"The Audi A7 is beautifully styled, and a spacious and practical alternative to the Mercedes CLS."
Do you like the idea of a large executive car, but can's quite see yourself behind the wheel of a large, heavy saloon? Then the Audi A7 is for you, it's Audi's answer to cars like the Mercedes CLS and BMW 5 Series GT, both of which are subtly different to the A7 in terms of concept. Practicality is good, with a 535-litre boot, and the A7 is comfortable and relaxing to drive, while flagship versions are very fast.
The Audi A7 is based on a chassis that is made from 20 per cent aluminium. The idea is that this helps keep weight down and improves handling. However, the A7 is still a very large car and tips the scales at around 1,700kg. But despite its size it handles very well. Four-wheel drive is available, which improves traction in slippery conditions. Steering feel could be better, and the car is not quite as agile as the Mercedes CLS. The flagship S7 has a smooth and powerful V8 twin-turbo engine and backs this up with masses of grip in corners and sporty handling.
Inside, the A7 is simply stunning. The dashboard, with its wraparound effect, is fitted with cool-looking instruments that are both nicely styled and easy to read. The A7 impresses in the back too. While it's a strict four-seater - with two armchair like seats in the rear and no centre seatbelt - most adults will find it no less comfy than a limousine like the A8. There's enough space to stretch your legs out, too and despite that sloping roofline, only passengers over six-feet tall will find head room a squeeze.
The Audi A7 is still too new to have appeared in any customer satisfaction surveys. However the fact it is very well built both inside and out suggests that the car will prove reliable. What's more, the car is based on tried and tested engine and gearbox technology from other Audi models, such as the A6 and A8.
There are only four seats in the Audi A7, but there's as much room inside as you'll find in the A6. The boot is quite shallow but it does goes back a long way and the rear seats fold flat, which means there's plenty of space for long or awkwardly shaped items. The hatchback tailgate means the space is easy to access, and therefore more useable. There's plenty of storage inside, too.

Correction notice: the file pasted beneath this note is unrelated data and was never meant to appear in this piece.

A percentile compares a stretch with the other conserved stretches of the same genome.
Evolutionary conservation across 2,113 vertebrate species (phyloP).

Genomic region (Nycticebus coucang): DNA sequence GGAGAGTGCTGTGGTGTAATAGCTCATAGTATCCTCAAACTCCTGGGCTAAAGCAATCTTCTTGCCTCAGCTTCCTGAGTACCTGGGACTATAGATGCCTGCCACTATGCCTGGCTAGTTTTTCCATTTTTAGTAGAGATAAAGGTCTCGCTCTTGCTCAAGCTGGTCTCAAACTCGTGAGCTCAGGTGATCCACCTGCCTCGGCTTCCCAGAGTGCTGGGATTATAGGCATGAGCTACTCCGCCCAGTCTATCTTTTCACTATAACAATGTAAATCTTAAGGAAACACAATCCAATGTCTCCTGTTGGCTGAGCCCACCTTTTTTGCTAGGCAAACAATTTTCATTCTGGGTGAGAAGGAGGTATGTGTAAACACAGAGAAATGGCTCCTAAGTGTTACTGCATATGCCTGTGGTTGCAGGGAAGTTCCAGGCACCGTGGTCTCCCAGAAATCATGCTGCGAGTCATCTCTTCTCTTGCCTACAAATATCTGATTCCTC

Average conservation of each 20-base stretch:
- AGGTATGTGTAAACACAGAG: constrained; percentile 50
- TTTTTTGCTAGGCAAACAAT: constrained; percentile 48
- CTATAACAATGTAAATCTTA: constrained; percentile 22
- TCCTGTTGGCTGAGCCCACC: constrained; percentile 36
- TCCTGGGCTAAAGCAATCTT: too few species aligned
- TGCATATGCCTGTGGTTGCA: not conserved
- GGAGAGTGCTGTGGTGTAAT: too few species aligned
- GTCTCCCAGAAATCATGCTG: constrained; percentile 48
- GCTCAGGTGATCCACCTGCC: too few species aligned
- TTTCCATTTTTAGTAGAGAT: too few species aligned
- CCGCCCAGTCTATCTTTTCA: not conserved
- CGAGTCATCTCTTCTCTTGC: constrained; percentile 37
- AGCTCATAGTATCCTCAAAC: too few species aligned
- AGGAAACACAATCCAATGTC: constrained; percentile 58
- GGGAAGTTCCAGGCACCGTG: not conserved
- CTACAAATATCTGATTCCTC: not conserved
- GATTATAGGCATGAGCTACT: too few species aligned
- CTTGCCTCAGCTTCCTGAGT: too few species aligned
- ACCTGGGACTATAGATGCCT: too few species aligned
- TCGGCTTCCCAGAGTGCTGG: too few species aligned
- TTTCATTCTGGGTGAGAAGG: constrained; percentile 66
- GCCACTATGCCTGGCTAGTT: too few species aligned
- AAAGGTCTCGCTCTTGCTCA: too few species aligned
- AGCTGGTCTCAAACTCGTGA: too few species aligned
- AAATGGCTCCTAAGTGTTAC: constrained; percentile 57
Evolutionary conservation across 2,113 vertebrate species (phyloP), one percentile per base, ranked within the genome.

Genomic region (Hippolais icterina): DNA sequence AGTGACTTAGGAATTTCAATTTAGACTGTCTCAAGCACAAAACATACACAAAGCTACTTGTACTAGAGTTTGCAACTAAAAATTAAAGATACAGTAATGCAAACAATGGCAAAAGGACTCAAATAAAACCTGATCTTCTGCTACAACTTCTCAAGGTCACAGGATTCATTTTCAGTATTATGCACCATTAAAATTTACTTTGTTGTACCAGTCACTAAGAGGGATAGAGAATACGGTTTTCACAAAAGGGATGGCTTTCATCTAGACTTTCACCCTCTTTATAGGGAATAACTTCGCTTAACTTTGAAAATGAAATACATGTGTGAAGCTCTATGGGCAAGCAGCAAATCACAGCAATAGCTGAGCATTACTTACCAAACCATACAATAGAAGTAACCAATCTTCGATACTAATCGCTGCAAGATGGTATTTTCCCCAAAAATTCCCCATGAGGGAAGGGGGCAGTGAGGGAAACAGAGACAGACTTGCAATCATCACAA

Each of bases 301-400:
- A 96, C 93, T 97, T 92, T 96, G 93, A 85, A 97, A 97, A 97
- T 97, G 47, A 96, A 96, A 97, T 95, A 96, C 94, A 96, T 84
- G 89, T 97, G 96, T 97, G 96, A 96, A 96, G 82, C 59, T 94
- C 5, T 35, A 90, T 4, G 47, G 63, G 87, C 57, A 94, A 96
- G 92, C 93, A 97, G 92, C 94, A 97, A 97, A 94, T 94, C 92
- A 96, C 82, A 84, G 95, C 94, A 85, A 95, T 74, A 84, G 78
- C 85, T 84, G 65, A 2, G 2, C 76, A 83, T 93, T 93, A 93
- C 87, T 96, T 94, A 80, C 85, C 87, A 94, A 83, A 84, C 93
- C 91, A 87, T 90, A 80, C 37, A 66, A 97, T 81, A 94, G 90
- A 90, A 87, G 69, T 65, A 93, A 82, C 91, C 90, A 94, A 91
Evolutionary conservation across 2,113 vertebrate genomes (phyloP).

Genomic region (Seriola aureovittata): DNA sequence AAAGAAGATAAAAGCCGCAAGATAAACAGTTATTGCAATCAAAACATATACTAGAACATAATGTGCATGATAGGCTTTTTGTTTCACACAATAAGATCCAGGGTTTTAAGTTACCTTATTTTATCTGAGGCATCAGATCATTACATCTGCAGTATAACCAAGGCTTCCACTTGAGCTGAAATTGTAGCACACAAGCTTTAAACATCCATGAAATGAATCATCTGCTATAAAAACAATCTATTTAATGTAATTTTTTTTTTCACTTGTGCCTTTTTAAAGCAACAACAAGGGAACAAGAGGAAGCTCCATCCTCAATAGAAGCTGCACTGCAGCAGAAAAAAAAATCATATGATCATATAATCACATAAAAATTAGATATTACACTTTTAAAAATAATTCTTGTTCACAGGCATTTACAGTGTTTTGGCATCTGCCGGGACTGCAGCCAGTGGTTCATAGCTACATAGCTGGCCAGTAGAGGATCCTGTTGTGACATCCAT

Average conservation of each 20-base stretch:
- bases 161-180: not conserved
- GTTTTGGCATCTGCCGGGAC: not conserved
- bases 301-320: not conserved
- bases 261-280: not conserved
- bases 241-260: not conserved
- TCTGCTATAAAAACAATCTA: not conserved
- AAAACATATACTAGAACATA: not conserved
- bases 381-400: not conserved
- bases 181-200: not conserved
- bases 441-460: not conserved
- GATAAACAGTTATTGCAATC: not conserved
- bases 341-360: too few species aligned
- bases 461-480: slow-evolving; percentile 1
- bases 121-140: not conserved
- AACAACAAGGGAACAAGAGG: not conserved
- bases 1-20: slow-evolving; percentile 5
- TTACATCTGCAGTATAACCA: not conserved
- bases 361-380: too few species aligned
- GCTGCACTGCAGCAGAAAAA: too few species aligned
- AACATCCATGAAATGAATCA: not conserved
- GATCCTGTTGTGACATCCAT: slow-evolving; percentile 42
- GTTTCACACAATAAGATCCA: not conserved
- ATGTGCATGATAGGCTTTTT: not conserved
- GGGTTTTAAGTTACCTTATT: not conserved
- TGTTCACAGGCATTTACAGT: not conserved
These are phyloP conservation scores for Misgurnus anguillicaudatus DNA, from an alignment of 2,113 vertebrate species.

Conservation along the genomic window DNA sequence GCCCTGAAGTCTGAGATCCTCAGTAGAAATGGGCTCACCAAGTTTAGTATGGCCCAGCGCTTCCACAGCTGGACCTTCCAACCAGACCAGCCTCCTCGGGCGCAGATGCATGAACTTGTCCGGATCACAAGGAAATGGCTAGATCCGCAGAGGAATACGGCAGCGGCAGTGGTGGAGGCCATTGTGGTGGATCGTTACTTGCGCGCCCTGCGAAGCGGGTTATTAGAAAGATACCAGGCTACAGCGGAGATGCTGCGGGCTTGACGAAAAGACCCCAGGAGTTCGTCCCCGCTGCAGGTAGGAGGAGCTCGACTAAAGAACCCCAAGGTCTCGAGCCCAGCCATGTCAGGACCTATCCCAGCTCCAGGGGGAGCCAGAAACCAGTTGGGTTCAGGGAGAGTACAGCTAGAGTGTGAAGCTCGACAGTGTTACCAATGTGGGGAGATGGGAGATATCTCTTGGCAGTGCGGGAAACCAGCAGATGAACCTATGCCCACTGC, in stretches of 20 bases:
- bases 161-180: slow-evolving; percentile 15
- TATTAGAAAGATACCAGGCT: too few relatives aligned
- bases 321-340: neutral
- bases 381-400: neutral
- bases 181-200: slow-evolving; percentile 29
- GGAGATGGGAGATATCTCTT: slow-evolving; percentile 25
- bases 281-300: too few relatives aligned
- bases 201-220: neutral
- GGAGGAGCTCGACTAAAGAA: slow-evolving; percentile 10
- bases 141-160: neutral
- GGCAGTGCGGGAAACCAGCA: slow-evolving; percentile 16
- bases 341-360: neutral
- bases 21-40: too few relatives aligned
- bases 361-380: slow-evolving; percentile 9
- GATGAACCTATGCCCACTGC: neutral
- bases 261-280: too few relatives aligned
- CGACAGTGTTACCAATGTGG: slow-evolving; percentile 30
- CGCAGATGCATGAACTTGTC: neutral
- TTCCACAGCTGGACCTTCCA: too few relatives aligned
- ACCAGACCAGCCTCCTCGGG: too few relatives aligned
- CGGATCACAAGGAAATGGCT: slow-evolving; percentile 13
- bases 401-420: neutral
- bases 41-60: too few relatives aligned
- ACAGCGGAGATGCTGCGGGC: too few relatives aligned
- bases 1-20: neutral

Value for money
The Audi A7 is a seriously cool and desirable car, and that's reflected in its purchase price. Prices range from £40,000 to over £60,000 for the S7, and if you go wild with the options it's possible to spend over £90,000. However resale prices should be strong, with Audi forecasting that the car will retain as much as 50 per cent of its value over three years of ownership. That's better than its key rivals.
Audi predicts the 3.0-litre TDI will be its top seller, and with good reason. Fitted with the seven-speed multitronic automatic gearbox, this engine will return fuel economy of 44mpg, and low CO2 emissions of 139g/km. Petrol TFSI engined cars obviously cost more, to run, returning 29mpg but even these impress, given the level of performance on offer. The flagship S7 gets a 414bhp twin-turbo V8, but clever cylinder deactivation technology means fuel economy of nearly 30mpg, which isn't bad considering the performance on offer.